Wednesday, January 23, 2013

Janufeb

We're deep in the throes of what is in my opinion the worst time of the year. This year, the weather has been especially cold and smoggy. We're all cycling through various little flus and head colds. When Mark and I come downstairs in the morning to assess the coughing and sniffling anew, we find a miserable, blanket-wrapped child huddled over each heat vent.

A couple summers ago, we got tickets to a Salt Lake Bees baseball game. The sky was blue, the cheap hot dogs tasted great, and mountains were beautiful across the valley. Late in the game, when the sun had finally set and the crowds were thinning, I saw a man who had kicked off his flips-flops and propped his bare feet over the seat-back in front of him. He wiggled his toes luxuriously in the evening breeze. Even then, when weeks and weeks of permafreeze seemed impossible, I thought, "That's the image I'm going to remember next winter." And I have.

As it is, we comment on the balmy weather whenever it breaks about twenty-five degrees. A ray of sunshine breaking through the clouds is reason for celebration. And a night with no puking or coughing is an accomplishment.

Tuesday, January 15, 2013

Old Testament year

So I'm two weeks in to my goal to read the entire Old Testament this year. After a little online browsing, I signed up for this plan, which emails me a reading assignment each day. With three chapters a day and five on Sundays, I'll finish the King James Version on Tuesday, December 31, 2013. I banned myself from reading anything else if I'm ever behind schedule--a harsh consequence indeed.
My sewing station / business desk / bedside table / scripture reading study.

(Side note: Did you know that if you google "scripture reading chart" all the results are Mormon, but if you google "scripture reading plan" they are not. What does it mean?? I guess I come by my fetish for charts honestly.)

So far I'm on Leviticus 15, way ahead of schedule. And I'm reading Jehovah and the World of the Old Testament, a sort of LDS-geared reference digest, as I go. And I have to tell you, I'm loving it. I don't have to give myself consequences or pep talks to keep going--I'm drawn to reading each day like I am with any other good book.


I've always said I was a New Testament girl--which I am, being a Christian and all--and that I didn't really have a testimony of the Old Testament. In fact, I've often scoffed at the poor Old Testament with its crazy, historically suspect (at best) tales and Byzantine ethical code. But now I'm seeing the truth of what they always say, which is that the Old Testament is the foundation Christ built his gospel on. In fact, it's the same gospel, but in an alluringly simplified, concretized, but symbolic form. I feel I now understand Christ's gospel better because my eyes are opened to the referents of all the symbolism and phraseology we use to try and describe Christ and the atonement.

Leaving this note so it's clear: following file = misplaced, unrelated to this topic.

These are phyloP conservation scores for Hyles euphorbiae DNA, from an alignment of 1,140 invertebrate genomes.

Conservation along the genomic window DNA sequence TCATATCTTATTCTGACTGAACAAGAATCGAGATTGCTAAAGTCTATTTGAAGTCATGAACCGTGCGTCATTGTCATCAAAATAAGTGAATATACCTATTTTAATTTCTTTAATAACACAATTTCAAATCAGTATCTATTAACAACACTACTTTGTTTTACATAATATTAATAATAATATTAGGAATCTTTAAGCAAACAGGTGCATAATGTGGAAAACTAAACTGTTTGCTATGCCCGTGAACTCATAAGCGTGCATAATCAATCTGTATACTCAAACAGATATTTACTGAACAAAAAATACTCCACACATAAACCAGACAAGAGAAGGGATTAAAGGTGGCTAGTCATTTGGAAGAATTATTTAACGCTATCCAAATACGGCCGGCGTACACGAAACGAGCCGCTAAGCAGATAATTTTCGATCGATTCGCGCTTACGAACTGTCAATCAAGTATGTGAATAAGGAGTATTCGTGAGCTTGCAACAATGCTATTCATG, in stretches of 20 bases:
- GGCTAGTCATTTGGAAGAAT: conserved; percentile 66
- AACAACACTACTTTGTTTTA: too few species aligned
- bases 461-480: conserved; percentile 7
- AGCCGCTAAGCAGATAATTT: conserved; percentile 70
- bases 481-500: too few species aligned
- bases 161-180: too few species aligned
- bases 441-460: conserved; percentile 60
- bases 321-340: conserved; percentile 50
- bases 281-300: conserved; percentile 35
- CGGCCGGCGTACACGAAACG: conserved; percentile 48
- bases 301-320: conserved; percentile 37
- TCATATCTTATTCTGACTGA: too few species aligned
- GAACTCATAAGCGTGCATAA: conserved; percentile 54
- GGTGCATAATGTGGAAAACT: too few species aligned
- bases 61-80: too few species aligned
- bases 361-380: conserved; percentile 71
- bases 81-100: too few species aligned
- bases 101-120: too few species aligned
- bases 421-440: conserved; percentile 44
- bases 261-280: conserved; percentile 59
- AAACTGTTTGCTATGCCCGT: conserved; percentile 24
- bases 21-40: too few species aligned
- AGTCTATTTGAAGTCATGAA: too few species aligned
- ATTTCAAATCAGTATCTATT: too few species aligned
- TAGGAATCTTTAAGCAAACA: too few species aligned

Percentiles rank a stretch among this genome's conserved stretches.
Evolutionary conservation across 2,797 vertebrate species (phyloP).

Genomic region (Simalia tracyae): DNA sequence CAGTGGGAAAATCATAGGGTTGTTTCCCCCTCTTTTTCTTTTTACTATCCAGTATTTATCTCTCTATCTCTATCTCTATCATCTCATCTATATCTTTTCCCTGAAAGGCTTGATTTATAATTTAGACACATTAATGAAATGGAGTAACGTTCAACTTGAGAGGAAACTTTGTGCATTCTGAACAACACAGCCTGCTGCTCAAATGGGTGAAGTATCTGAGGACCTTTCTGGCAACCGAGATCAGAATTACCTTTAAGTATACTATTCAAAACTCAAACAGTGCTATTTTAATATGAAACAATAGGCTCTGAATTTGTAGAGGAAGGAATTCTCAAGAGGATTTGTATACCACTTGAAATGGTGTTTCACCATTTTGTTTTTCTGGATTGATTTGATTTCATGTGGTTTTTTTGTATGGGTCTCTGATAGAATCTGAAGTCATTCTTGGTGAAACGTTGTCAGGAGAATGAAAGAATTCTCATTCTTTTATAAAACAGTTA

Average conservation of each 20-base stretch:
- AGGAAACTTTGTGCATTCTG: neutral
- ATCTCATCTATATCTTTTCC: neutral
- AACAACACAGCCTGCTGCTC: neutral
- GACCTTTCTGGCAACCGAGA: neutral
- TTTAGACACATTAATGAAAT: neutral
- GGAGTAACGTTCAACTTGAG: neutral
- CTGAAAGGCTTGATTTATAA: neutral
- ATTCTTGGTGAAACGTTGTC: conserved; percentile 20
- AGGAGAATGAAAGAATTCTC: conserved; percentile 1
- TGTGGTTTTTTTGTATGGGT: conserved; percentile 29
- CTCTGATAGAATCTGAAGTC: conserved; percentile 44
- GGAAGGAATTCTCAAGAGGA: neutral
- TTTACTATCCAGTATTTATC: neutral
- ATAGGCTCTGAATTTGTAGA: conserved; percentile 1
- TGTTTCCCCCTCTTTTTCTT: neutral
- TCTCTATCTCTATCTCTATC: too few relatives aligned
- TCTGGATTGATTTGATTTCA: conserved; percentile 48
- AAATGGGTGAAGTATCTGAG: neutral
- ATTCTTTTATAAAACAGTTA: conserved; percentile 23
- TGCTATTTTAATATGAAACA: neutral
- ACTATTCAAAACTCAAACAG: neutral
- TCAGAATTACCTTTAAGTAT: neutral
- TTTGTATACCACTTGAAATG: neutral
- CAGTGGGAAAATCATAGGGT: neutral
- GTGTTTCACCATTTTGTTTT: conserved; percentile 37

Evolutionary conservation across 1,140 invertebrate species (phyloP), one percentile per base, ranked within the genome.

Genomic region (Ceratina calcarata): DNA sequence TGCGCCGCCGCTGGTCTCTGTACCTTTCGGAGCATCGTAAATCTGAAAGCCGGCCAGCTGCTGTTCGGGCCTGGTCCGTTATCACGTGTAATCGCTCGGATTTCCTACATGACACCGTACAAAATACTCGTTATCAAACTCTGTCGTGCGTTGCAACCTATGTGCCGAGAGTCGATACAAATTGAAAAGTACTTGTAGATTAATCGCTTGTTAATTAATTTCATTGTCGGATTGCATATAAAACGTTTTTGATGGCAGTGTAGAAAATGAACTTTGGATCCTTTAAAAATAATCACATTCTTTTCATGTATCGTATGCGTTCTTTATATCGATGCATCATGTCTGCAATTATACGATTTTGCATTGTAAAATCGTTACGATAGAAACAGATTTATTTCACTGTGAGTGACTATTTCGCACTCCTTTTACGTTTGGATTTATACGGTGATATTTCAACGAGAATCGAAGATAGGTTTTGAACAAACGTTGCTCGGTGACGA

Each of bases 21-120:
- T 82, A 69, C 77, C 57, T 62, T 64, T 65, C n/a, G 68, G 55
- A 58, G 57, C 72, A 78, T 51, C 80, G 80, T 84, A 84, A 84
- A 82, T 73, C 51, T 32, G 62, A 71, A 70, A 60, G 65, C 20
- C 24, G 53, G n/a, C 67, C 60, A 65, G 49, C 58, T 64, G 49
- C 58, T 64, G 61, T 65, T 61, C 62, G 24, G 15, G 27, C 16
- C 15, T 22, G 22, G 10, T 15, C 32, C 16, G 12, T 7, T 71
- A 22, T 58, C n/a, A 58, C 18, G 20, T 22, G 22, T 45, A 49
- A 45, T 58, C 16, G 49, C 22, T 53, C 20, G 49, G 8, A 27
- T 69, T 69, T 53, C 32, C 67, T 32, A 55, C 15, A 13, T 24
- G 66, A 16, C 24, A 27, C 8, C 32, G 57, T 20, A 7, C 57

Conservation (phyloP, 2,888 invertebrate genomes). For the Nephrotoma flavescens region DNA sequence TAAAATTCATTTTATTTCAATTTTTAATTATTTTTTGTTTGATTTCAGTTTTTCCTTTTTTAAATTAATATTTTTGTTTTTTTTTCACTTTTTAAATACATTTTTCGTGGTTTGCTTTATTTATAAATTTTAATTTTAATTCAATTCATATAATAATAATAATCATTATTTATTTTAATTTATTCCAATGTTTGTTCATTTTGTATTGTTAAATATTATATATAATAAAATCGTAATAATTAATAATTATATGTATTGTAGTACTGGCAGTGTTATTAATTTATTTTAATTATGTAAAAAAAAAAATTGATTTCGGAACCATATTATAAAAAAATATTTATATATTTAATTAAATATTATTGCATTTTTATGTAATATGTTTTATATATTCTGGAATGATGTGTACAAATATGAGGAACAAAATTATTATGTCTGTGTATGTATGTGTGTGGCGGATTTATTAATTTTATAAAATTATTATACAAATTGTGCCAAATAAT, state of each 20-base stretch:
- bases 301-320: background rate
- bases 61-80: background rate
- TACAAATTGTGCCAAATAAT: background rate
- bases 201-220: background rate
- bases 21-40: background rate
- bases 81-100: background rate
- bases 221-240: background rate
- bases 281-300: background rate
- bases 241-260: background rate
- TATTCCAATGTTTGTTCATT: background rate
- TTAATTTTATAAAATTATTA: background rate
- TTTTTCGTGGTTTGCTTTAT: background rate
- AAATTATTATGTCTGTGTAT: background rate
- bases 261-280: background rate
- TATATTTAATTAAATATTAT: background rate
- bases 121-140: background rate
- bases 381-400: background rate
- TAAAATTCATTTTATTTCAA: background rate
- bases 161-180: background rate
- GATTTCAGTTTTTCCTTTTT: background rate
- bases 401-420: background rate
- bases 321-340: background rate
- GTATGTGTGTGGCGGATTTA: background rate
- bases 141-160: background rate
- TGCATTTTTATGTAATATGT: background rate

I've had this scripture color code going for years. I need to spend some time transferring all the orange highlighting from my old scriptures to the new ones so  I can just thumb through and find all my favorite sections on the atonement.

Whenever my deep-thinking children get tied up in a theological conundrum (Who created God? Why are some people bad? How could God create Satan?), I tell them to try to explain algebra to Betsy (or whoever is our current little one). Algebra is true, Betsy is smart, but trying to explain it to her in her current state of maturity is totally futile. 

I think it must be similar for us humans trying to understand God. He's real, and we'll be able to understand him one day. But for today, he's beyond our grasp. So in the meantime, we have parables and symbols and rituals that let us glimpse him, start to get the gist. Truth in the form we can swallow. And as we study and live that, we become more like him, ready to understand more about him.

So yes, I'm well on my way to becoming one of those annoying people who raves about the joys of Isaiah.